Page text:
Sunday, August 30, 2015

Sandpipers returning to the Earhardt x Causeway ponds

Well, there has been low water in the retention ponds beneath Causeway at Earhardt for most of the summer, but no migrant shorebirds till today.

This morning there were a single Least Sandpiper, single Pectoral Sandpiper, and two Spotted Sandpipers.

Leasts are tiny and brown above, Pectoral is twice as large (but still smaller than Killdeer) and also quite brown above; Spotteds are most easily told by their exaggerated bobbing of their rear ends as they walk about. 

They were in the company of 8 Black-necked Stilts and 8 Killdeer- nesters in the New Orleans area.  And the usual large waders- today Snowy Egrets, White Ibis, and a young Black-crowned Night-Heron.  An adult Red-shouldered Hawk was atop the utility pole where it often sits.

Someone has put four duck decoys out there in the marshy section east of the overpass- not sure what they are thinking!?!


Thursday, August 27, 2015

Time to bid the kites farewell

Within the next week or so, there will be a dramatic change in our bird scene. Our Mississippi Kites, so prevalent in our skies in August, will disappear. Their departure to head around the Gulf of Mexico is one of the most abrupt changes in our bird communities each year.
We will have to wait until next April to enjoy them again!

Saturday, August 15, 2015

Roseate Spoonbill at Nine Mile Point on West Bank

Yesterday I made a visit to the grain elevators on River Rd at Nine Mile Pt. A Roseate Spoonbill was plying the shallows of the pool just downstream of the entrance, seen from the Miss River levee. It was an adult, as revealed by scattered rich pink feathers among the paler pink overall body tones. I am 90% sure another individual of the species flew out as I approached.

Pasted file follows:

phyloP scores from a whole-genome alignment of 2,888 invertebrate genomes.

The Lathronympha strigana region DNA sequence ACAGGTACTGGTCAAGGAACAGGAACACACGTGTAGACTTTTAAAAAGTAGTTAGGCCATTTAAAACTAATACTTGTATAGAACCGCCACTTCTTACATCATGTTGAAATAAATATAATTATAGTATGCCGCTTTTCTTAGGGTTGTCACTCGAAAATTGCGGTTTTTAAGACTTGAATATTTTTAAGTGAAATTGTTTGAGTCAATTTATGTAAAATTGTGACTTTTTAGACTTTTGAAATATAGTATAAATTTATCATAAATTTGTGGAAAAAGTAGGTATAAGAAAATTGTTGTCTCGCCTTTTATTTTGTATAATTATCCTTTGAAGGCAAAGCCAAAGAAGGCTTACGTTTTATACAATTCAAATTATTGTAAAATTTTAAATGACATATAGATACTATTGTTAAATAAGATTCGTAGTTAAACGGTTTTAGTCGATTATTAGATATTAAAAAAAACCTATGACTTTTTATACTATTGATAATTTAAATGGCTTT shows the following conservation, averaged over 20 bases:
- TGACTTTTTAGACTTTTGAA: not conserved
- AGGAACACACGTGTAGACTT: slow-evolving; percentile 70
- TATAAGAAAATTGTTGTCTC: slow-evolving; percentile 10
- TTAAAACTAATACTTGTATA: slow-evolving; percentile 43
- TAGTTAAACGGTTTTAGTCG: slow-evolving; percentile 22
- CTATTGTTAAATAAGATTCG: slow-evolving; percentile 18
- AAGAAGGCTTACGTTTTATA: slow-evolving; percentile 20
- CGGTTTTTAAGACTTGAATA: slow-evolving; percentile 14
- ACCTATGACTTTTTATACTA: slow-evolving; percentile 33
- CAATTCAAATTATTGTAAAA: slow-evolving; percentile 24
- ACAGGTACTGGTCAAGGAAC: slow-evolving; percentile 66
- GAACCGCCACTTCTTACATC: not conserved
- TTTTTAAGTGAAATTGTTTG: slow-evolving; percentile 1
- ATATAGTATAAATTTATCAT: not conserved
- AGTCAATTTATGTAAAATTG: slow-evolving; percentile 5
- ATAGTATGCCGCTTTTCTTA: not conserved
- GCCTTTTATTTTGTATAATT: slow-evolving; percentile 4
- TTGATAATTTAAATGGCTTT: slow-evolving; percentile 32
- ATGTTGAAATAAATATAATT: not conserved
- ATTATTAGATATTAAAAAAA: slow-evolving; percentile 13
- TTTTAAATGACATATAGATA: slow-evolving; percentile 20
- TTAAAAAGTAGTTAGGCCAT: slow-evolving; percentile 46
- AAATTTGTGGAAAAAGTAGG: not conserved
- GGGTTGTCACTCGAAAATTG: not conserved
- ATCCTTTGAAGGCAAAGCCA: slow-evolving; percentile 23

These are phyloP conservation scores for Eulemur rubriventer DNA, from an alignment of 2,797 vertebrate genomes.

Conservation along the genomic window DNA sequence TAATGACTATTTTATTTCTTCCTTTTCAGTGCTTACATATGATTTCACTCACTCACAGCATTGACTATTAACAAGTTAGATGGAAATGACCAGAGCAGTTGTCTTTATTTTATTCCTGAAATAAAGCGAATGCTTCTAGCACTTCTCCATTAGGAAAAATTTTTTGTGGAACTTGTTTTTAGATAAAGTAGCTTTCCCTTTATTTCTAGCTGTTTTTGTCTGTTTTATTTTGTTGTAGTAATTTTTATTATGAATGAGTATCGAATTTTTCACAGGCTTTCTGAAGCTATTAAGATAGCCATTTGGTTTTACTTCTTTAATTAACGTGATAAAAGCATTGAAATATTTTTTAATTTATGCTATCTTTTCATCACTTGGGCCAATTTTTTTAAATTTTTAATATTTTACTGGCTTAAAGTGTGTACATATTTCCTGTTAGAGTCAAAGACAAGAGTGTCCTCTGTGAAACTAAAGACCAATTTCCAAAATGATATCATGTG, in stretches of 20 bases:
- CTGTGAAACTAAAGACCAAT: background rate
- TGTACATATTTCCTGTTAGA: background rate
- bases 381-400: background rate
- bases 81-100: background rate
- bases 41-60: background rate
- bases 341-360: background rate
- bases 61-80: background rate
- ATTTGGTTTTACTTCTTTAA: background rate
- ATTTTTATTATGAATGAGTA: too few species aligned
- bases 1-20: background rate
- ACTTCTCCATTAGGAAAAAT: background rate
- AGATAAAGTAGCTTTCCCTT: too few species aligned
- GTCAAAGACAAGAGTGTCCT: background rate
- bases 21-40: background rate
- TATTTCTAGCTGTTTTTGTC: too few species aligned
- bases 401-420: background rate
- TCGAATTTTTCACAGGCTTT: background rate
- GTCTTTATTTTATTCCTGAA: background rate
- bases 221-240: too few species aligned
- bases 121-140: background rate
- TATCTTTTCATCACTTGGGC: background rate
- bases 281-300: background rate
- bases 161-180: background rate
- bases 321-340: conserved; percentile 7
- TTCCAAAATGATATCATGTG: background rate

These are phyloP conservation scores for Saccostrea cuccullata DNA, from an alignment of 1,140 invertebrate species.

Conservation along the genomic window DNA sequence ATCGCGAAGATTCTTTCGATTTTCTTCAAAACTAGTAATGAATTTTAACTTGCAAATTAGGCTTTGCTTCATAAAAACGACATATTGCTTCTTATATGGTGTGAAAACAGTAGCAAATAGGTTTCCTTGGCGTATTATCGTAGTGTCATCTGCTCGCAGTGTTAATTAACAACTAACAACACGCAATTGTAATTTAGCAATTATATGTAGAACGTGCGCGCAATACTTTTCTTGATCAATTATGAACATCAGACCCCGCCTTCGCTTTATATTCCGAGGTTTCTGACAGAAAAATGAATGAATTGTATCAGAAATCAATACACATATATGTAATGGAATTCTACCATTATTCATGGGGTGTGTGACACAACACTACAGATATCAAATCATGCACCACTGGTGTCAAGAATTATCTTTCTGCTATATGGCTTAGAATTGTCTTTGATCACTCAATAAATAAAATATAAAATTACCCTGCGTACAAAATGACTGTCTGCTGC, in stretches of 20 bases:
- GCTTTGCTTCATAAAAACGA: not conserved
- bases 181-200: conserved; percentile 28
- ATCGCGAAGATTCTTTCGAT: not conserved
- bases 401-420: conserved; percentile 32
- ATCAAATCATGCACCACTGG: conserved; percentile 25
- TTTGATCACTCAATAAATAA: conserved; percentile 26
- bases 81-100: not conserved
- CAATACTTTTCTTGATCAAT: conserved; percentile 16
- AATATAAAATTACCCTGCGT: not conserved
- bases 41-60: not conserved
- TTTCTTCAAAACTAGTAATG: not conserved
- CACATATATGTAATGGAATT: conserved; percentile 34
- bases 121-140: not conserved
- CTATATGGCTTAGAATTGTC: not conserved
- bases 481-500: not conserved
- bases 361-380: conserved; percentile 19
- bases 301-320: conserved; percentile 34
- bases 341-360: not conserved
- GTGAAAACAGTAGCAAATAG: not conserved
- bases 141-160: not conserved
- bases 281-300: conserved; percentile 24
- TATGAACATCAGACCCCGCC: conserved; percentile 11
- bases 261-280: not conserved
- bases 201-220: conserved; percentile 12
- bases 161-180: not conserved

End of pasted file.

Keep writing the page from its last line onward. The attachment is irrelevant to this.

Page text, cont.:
The usual horde of Black-bellied Whistling- Ducks was in attendance, 3000 strong, 20% adult-sized juvs hatched this year. The spot was busy with waders, including 60 Great and 20 Snowy Egrets, 55 White Ibis, and 22 Black-necked Stilts.
Good busy birding spot.

Sunday, July 26, 2015

Fledged Miss Kite; Kingfisher back south of Lake Pontchartrain

I have been treated to two seasonal milestones in the last two days:

July 25- my first fledged Mississippi Kite of the summer, flying about awkwardly among the tall shade trees near my home in Old Jefferson.  Young birds can be told by their streaked underparts and barred tail (and goofy behavior).

July 26- Belted Kingfisher in the batture in Old Jefferson.  This bird is too early to be called a true migrant (in my book)- more aptly said to be dispersing from their breeding grounds north of Lake Pontchartrain.  Arrival of a few such birds on the south side of the lake in mid summer is normal.


Tuesday, July 21, 2015

First migrant Yellow Warblers reported

The first fall migrant land bird to return to our area southbound each fall is usually Yellow Warbler- and the first two were reported today, in late July right on schedule!  David Muth detected them in Pass Manchac.

Yellow Warblers frequently migrate diurnally in late summer in south Louisiana, often revealing themselves by a husky seet note while they fly over.  They are most commonly heard in the early morning; keep your ears open!


Thursday, July 16, 2015

Trip report: Breton Sound islands

This past Friday I had the great pleasure of visiting three of the islands on the east edge of Breton Sound:  Gosier (now two islands), and Breton Island.  Steven Liffman piloted us out in his fast boat and also took the photos that appear below, and Dave Muth and Dan Purrington rounded out the party.

The islands are low and sandy, easily overwashed by storms.  There was essentially no vegetation on North Gosier, sparse patches of grasses on South Gosier, and a mixture of low dense scrub (north end) and scattered grassy growth (southern) on Breton Island.